Sent: Wednesday, September 14,
2005 10:34 PM
Subject: JEWISH ORIGIN
OF PRETERISM [09/14--2005]
THE JEWISH ORIGIN OF PRETERISM
In a message dated 9/12/2005 5:36:42 AM Central
Daylight Time, a brother writes:
Would it be right to say that there were
Preterists in the First Century A.D, or would it be more accurate to see it as
a movement that is post First Century? Is it part of the original mire about
the question of the nature of the resurrection?
Thanks for your help.
This is a new topic for me.
think the first Preterists were the late Old Testament Jews who arrived
at the theory on Daniel that it was fulfilled not long after Daniel wrote it.
Josephus believed this, but he added A. D. 70 to it when he said Daniel
"also" wrote about A. D. 70.
Here is my article on
THE JEWISH ORIGINS OF PRETERISM
CONFIRMED BY PRETERIST SOURCES
BOB L. ROSS
In the article on our website, entitled
Preterist Prophetic Phantasyland, details are given which demonstrate the
origin of the Preterist "presupposition" as being with the Jews of the
"interbiblical period" -- a long span of years prior to the coming of Christ
-- during which there was a "famine of hearing the word of the Lord" (Amos
8:11). Jesus and the Apostles never endorsed any utterances during the
"interbiblical" period as being inspired "scripture."
Was Daniel "Fulfilled" Before Christ?
The "presupposition" of
Preterism is that UNINSPIRED men are capable of discerning and pronouncing what
"fulfills" inspired prophecies. One of the major foundations of Preterism
involves writings of the interbiblical period, when uninspired Jewish
sources ventured to declare certain "fulfillments" of inspired prophecy,
apart from any Divine authentication.
This is what the Jewish writer(s)
of the "Maccabees" (books in the Apocrypha) did in regard to the writings
by Daniel, as Maccabees declared that "Antiochus Epiphanes" was the fulfillment
of Daniel's prophecies. Not only was the writer uninspired, there is no reason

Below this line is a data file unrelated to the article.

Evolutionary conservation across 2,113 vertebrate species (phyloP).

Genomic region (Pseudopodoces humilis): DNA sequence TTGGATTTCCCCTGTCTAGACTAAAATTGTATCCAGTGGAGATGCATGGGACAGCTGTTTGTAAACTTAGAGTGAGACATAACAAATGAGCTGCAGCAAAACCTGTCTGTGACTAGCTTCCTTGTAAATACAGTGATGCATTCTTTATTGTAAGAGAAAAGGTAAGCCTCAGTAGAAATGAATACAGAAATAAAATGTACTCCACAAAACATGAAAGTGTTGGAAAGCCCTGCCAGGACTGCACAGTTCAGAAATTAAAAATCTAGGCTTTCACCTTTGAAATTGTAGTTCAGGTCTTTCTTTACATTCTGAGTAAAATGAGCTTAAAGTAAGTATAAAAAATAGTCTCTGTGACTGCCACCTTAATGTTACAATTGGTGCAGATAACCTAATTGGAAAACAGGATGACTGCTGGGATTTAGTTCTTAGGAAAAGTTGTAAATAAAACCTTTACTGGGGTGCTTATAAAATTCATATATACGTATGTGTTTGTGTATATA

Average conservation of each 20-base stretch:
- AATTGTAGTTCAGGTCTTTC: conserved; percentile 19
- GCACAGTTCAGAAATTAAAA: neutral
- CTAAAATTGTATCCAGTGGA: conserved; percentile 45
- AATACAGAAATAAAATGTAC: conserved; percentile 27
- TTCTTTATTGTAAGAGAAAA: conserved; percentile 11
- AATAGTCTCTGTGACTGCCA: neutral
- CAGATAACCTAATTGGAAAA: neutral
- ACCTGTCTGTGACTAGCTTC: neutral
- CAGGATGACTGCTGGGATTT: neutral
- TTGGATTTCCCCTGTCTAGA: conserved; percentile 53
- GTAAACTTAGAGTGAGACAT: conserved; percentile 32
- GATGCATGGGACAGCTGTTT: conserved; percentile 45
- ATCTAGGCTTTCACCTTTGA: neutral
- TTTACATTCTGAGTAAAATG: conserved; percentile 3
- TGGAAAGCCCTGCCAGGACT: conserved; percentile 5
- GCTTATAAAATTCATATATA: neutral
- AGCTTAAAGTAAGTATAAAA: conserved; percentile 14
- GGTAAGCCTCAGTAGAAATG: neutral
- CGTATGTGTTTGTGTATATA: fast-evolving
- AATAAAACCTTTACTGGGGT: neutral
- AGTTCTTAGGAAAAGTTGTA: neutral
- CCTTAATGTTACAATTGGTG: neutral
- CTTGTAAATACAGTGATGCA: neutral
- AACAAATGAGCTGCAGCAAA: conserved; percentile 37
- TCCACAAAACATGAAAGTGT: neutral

to believe he was even in a "salvation" relationship with the Lord.
is no New Testament recognition for the inspiration and authenticity of anything
or any writer in Maccabees, the Apocrypha, or the interbiblical period. It
was during this period of time in which the "Pharisee" sect was formed, as a
sort of "revival" or "restoration" of the Mosaic system. Jesus rejected
Phariseeism on the whole, and endorsed only what was consistent with the true
Law of Moses.
Josephus -- Was Daniel Fulfilled in A. D.
As was the case with the writer of Maccabees, the same was true
of Josephus, the most referred-to "authority" by Preterists; that is, as
even the Preterists themselves emphasize -- he was not a professing Christian,
did not accept Jesus Christ, and certainly was not inspired in what he wrote. In
fact, Josephus was of the sect of the Pharisees (Complete Works of
Josephus, pages 1, 2).
That he was "not inspired" is stated
by Ed Stevens, a Preterist, in his booklet, "70 A.D." (page 4). Ed
is one of the managers of a Preterist website called "Kingdom Counsel," and a
distributor of Preterist writings.
Even more significant, J. Stuart
Russell, author of the book which is at the "foundation" of most modern
Preterist thinking -- The Parousia -- has some comments about Josephus:
Russell refers to Josephus as "a Jewish statesman, soldier, priest, and
man of letters" and says "this testimony [of Josephus] does not come from a
Christian.... but from a Jew — indifferent, if not HOSTILE — to the cause
of Jesus" (p. 110, 111).
While Russell seems to think this is a
significant point in favor of his cause, we think it is quite the
contrary. It demonstrates that the man who is responsible for the Preterist
view about A.D. 70 in relation to the writings of Daniel (and consequently in
relation to the Preterist view on the reference to Daniel in Matthew 24:15), was
an unsaved, unregenerate Jew who was allegedly "indifferent, if not hostile, to
the cause of Jesus." This was not a person with the attribute for
discerning the "fulfillment" of prophecy. His writings have indeed been
"hostile" to the cause of Jesus, in that he is the chief "authority" for modern
Preterists who seek to destroy the teachings of Christ about prophetic events by
means of their perverted "interpretations."
In our research, we have not
found a single Preterist source which even hints that this unsaved,
uninspired Jewish priest is to be doubted in the least when he proclaims
Daniel's writings to be "fulfilled." Rather, we have found some sources
which not only take his word as "law," but even "add-to" what Josephus actually
did say, expanding his writings to emphatically validate points in their
"eschatological" scheme of things. He is actually made to "say" certain
things which he does NOT even say.